You make a lot of good points, I will admit. However I have a thought regarding the ending of Halo 5, and what you call John and Locke's "nonversation".
Their emotional resolution already happened, before Blue Team was abducted into the Domain. Osiris runs up to Blue Team, who react defensively, until Locke puts his gun away and his hand up: They're there to help, not to fight, and they know that Cortana is the threat. Blue Team knows this too, and John hopes that he can talk her down. Locke and his team want to help, but before they can Cortana steals them away.
John and Blue Team are then betrayed; there's no talking Cortana down.
Osiris stops Cortana from imprisoning Blue Team, but the Spartan II's aren't aware of that fight and it's outcome. So when John asks Locke "Where's Cortana?" what he's really asking is "Is she dead?" But she's not dead, she's gone, and the threat remains. And we're even still unclear if John will acknowledge the threat that remains, or if he'll try to get her to "come back home" again. Does he have the strength, as the Warden Eternal mocked, to crush her in his armored fist?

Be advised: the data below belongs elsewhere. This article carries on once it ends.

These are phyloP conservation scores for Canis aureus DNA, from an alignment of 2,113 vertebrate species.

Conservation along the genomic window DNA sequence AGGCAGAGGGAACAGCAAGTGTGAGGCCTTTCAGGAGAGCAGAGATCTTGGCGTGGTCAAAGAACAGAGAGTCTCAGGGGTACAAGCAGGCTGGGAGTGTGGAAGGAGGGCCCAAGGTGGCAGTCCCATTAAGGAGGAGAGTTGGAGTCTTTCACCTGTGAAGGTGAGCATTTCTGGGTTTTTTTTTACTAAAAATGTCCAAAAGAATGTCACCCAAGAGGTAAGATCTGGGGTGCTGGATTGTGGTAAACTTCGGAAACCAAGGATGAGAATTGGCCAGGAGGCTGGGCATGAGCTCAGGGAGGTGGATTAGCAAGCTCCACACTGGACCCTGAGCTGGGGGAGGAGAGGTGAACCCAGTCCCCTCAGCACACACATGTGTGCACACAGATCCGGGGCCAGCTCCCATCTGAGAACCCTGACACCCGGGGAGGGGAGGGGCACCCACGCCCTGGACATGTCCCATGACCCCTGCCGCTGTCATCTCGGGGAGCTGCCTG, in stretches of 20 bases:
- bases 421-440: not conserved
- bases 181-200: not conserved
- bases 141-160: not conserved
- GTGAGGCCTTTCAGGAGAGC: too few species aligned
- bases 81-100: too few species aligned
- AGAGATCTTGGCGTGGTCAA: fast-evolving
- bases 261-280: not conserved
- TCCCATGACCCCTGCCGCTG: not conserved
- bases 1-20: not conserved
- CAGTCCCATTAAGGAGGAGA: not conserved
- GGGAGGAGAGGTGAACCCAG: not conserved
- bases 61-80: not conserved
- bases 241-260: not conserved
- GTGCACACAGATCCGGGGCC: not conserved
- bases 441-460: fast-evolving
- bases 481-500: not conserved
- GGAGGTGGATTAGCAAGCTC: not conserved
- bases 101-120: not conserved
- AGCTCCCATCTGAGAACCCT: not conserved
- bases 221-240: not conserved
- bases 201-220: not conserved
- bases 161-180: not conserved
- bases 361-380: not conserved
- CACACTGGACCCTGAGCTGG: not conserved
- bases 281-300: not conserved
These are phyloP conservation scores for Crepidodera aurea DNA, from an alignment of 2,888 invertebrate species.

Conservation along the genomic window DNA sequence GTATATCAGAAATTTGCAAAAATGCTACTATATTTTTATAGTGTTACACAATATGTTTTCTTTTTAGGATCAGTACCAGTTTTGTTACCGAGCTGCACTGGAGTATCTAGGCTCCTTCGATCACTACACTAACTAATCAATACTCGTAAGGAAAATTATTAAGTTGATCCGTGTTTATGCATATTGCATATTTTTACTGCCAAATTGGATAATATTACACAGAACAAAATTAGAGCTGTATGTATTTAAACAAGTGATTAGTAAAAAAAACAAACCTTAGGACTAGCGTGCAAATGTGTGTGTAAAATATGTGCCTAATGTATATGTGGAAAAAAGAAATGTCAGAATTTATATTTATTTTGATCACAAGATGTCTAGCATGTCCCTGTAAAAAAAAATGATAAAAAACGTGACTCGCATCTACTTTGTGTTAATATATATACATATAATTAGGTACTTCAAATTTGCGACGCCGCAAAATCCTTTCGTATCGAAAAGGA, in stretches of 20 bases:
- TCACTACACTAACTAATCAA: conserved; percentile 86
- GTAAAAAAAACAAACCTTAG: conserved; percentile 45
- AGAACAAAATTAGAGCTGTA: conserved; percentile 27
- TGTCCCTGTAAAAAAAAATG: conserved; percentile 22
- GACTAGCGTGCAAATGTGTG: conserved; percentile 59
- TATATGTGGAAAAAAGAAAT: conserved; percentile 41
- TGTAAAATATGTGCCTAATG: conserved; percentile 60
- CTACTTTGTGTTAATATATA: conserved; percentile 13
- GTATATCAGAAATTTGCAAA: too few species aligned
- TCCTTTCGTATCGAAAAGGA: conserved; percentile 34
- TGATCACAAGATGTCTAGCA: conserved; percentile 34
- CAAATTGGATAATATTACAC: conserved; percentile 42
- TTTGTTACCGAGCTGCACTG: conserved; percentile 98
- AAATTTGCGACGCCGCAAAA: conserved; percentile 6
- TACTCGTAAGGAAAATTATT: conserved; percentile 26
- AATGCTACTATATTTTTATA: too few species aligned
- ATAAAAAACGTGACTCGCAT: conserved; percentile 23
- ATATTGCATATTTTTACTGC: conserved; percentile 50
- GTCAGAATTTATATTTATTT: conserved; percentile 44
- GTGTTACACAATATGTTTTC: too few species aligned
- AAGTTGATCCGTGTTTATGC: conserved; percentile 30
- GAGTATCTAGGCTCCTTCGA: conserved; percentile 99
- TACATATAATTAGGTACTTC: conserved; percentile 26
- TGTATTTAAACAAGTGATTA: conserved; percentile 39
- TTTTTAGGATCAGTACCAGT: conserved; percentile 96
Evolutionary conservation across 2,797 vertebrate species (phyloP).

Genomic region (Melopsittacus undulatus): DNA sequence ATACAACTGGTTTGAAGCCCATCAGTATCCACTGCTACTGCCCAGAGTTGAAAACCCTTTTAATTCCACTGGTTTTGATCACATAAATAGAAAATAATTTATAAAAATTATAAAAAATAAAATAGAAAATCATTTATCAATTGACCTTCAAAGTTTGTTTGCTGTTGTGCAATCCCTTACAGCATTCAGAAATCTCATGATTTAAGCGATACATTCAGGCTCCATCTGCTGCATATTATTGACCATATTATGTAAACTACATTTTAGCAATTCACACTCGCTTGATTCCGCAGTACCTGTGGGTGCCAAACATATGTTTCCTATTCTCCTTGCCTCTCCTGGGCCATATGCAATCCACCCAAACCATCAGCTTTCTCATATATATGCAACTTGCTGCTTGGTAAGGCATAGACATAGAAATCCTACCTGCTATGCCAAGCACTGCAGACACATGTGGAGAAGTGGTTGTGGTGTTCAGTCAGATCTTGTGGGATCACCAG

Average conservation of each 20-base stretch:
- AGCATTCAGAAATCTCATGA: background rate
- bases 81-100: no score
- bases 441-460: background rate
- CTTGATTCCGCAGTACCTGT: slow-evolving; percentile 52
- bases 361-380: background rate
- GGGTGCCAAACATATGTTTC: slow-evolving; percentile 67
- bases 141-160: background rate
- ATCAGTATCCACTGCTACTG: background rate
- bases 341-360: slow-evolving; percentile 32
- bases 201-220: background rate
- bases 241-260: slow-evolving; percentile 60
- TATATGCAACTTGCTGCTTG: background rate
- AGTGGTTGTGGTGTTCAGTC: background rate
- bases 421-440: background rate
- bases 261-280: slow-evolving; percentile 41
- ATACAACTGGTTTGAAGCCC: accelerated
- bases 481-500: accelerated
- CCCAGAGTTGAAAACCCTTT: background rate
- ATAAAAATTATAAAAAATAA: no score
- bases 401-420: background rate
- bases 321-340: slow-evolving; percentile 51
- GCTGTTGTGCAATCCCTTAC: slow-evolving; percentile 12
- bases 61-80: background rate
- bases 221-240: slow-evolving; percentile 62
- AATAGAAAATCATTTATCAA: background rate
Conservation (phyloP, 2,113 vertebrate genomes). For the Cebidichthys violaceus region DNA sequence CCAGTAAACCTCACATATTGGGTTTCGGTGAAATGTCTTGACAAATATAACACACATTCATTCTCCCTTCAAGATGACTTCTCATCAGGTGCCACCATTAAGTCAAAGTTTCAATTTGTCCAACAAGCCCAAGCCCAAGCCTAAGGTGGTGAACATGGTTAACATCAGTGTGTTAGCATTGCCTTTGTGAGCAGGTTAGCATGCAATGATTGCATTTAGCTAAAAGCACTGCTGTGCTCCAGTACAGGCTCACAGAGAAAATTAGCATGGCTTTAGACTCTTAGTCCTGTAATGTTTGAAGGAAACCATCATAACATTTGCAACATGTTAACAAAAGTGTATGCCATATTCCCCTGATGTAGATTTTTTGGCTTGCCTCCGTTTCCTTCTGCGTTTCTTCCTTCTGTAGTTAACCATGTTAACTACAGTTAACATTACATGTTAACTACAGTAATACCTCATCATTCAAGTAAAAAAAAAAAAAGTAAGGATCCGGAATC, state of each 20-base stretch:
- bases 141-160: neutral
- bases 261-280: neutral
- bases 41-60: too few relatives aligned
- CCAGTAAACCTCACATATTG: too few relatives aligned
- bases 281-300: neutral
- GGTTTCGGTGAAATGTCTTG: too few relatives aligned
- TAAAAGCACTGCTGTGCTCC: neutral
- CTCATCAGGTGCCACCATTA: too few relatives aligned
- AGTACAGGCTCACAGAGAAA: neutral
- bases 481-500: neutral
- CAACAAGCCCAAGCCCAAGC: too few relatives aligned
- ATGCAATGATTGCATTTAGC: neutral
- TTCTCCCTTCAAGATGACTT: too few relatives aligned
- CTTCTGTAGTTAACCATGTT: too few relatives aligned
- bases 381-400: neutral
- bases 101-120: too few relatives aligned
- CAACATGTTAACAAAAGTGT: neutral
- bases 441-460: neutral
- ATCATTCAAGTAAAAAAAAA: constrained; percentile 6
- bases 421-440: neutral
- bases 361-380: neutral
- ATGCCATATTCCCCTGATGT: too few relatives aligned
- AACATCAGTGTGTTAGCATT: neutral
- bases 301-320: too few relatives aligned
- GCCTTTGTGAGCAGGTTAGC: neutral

What's more, there's even a secondary meaning to what Locke said: "She's gone" could also be taken to mean "There's no saving her." She's no longer present, and she's no longer the Cortana that we knew - if she ever was.
In the beginning of Halo 5, we see that Chief is not over Cortana's apparent death. He ponders on his helmet, stroking the AI Chip slot. He leaps at the opportunity to find her, going AWOL to do so. He strikes a fellow Spartan to keep them from getting to her first. By the ending, he's realized her threat. He's held her accountable for massive losses of life, and quite likely has emotionally let her go to address the threat that she now poses to the galaxy. She's gone, and it took John long enough to realize this. That's the journey (for John) in Halo 5, and it's not cliffhung at all.
That's my take on it.